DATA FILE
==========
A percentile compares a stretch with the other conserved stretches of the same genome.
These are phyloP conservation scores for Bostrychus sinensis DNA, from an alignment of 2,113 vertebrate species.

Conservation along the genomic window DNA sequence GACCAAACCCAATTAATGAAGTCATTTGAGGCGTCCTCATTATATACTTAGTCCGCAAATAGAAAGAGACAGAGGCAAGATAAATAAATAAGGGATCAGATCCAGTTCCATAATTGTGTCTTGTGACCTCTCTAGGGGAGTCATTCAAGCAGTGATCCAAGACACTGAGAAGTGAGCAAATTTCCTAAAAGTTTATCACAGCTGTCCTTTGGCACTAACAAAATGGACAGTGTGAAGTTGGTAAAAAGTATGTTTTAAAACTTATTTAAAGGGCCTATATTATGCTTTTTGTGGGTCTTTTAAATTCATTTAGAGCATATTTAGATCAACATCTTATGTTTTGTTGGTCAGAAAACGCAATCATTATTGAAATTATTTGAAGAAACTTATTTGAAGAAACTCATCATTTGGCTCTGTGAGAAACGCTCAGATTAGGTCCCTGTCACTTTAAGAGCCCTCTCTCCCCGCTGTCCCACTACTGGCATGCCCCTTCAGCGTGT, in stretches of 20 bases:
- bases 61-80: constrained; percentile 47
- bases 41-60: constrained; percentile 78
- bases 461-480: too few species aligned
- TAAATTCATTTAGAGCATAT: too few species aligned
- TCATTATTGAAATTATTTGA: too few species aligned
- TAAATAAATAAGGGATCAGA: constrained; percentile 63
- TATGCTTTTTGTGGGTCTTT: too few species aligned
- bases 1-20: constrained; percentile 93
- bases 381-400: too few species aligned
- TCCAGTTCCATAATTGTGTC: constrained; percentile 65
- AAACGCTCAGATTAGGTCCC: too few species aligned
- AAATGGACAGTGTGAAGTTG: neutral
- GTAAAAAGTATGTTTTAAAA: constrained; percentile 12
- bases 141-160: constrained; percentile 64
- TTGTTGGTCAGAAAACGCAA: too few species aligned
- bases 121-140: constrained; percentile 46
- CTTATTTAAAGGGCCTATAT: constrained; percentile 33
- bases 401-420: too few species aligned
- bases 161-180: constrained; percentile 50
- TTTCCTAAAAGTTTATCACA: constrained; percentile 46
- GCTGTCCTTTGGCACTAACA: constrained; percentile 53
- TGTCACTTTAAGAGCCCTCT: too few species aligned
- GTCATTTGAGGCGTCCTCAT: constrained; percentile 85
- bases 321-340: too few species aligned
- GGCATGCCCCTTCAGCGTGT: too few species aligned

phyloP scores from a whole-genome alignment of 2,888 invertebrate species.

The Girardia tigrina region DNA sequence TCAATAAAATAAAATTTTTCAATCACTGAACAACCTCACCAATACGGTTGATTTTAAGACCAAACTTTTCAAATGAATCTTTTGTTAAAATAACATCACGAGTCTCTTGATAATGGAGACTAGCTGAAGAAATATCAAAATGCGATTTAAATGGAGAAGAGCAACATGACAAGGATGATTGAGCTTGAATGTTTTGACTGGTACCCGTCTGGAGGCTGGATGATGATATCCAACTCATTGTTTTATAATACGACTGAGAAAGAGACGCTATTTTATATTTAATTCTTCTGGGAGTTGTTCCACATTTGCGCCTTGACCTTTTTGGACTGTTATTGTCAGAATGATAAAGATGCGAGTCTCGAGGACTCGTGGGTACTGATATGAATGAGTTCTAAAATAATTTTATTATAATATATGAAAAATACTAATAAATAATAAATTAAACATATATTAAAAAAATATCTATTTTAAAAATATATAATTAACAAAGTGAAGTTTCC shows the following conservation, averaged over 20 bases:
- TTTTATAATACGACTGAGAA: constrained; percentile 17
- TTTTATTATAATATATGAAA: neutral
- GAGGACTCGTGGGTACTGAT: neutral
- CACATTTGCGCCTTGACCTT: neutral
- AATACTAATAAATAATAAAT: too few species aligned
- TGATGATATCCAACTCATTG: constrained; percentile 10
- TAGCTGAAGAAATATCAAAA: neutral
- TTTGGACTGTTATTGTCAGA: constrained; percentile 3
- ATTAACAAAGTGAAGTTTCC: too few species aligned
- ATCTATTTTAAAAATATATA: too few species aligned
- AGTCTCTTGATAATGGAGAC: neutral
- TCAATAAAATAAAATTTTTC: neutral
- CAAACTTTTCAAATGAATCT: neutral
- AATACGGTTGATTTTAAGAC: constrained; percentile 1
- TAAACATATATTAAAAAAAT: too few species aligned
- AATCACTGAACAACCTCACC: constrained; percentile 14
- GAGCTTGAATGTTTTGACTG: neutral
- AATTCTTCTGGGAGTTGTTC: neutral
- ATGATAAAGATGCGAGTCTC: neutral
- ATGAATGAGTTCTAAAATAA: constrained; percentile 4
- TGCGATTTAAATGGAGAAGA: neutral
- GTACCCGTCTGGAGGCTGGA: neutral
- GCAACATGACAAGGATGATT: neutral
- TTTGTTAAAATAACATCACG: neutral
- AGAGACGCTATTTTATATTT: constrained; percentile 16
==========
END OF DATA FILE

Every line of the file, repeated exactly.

A percentile compares a stretch with the other conserved stretches of the same genome.
These are phyloP conservation scores for Bostrychus sinensis DNA, from an alignment of 2,113 vertebrate species.

Conservation along the genomic window DNA sequence GACCAAACCCAATTAATGAAGTCATTTGAGGCGTCCTCATTATATACTTAGTCCGCAAATAGAAAGAGACAGAGGCAAGATAAATAAATAAGGGATCAGATCCAGTTCCATAATTGTGTCTTGTGACCTCTCTAGGGGAGTCATTCAAGCAGTGATCCAAGACACTGAGAAGTGAGCAAATTTCCTAAAAGTTTATCACAGCTGTCCTTTGGCACTAACAAAATGGACAGTGTGAAGTTGGTAAAAAGTATGTTTTAAAACTTATTTAAAGGGCCTATATTATGCTTTTTGTGGGTCTTTTAAATTCATTTAGAGCATATTTAGATCAACATCTTATGTTTTGTTGGTCAGAAAACGCAATCATTATTGAAATTATTTGAAGAAACTTATTTGAAGAAACTCATCATTTGGCTCTGTGAGAAACGCTCAGATTAGGTCCCTGTCACTTTAAGAGCCCTCTCTCCCCGCTGTCCCACTACTGGCATGCCCCTTCAGCGTGT, in stretches of 20 bases:
- bases 61-80: constrained; percentile 47
- bases 41-60: constrained; percentile 78
- bases 461-480: too few species aligned
- TAAATTCATTTAGAGCATAT: too few species aligned
- TCATTATTGAAATTATTTGA: too few species aligned
- TAAATAAATAAGGGATCAGA: constrained; percentile 63
- TATGCTTTTTGTGGGTCTTT: too few species aligned
- bases 1-20: constrained; percentile 93
- bases 381-400: too few species aligned
- TCCAGTTCCATAATTGTGTC: constrained; percentile 65
- AAACGCTCAGATTAGGTCCC: too few species aligned
- AAATGGACAGTGTGAAGTTG: neutral
- GTAAAAAGTATGTTTTAAAA: constrained; percentile 12
- bases 141-160: constrained; percentile 64
- TTGTTGGTCAGAAAACGCAA: too few species aligned
- bases 121-140: constrained; percentile 46
- CTTATTTAAAGGGCCTATAT: constrained; percentile 33
- bases 401-420: too few species aligned
- bases 161-180: constrained; percentile 50
- TTTCCTAAAAGTTTATCACA: constrained; percentile 46
- GCTGTCCTTTGGCACTAACA: constrained; percentile 53
- TGTCACTTTAAGAGCCCTCT: too few species aligned
- GTCATTTGAGGCGTCCTCAT: constrained; percentile 85
- bases 321-340: too few species aligned
- GGCATGCCCCTTCAGCGTGT: too few species aligned

phyloP scores from a whole-genome alignment of 2,888 invertebrate species.

The Girardia tigrina region DNA sequence TCAATAAAATAAAATTTTTCAATCACTGAACAACCTCACCAATACGGTTGATTTTAAGACCAAACTTTTCAAATGAATCTTTTGTTAAAATAACATCACGAGTCTCTTGATAATGGAGACTAGCTGAAGAAATATCAAAATGCGATTTAAATGGAGAAGAGCAACATGACAAGGATGATTGAGCTTGAATGTTTTGACTGGTACCCGTCTGGAGGCTGGATGATGATATCCAACTCATTGTTTTATAATACGACTGAGAAAGAGACGCTATTTTATATTTAATTCTTCTGGGAGTTGTTCCACATTTGCGCCTTGACCTTTTTGGACTGTTATTGTCAGAATGATAAAGATGCGAGTCTCGAGGACTCGTGGGTACTGATATGAATGAGTTCTAAAATAATTTTATTATAATATATGAAAAATACTAATAAATAATAAATTAAACATATATTAAAAAAATATCTATTTTAAAAATATATAATTAACAAAGTGAAGTTTCC shows the following conservation, averaged over 20 bases:
- TTTTATAATACGACTGAGAA: constrained; percentile 17
- TTTTATTATAATATATGAAA: neutral
- GAGGACTCGTGGGTACTGAT: neutral
- CACATTTGCGCCTTGACCTT: neutral
- AATACTAATAAATAATAAAT: too few species aligned
- TGATGATATCCAACTCATTG: constrained; percentile 10
- TAGCTGAAGAAATATCAAAA: neutral
- TTTGGACTGTTATTGTCAGA: constrained; percentile 3
- ATTAACAAAGTGAAGTTTCC: too few species aligned
- ATCTATTTTAAAAATATATA: too few species aligned
- AGTCTCTTGATAATGGAGAC: neutral
- TCAATAAAATAAAATTTTTC: neutral
- CAAACTTTTCAAATGAATCT: neutral
- AATACGGTTGATTTTAAGAC: constrained; percentile 1
- TAAACATATATTAAAAAAAT: too few species aligned
- AATCACTGAACAACCTCACC: constrained; percentile 14
- GAGCTTGAATGTTTTGACTG: neutral
- AATTCTTCTGGGAGTTGTTC: neutral
- ATGATAAAGATGCGAGTCTC: neutral
- ATGAATGAGTTCTAAAATAA: constrained; percentile 4
- TGCGATTTAAATGGAGAAGA: neutral
- GTACCCGTCTGGAGGCTGGA: neutral
- GCAACATGACAAGGATGATT: neutral
- TTTGTTAAAATAACATCACG: neutral
- AGAGACGCTATTTTATATTT: constrained; percentile 16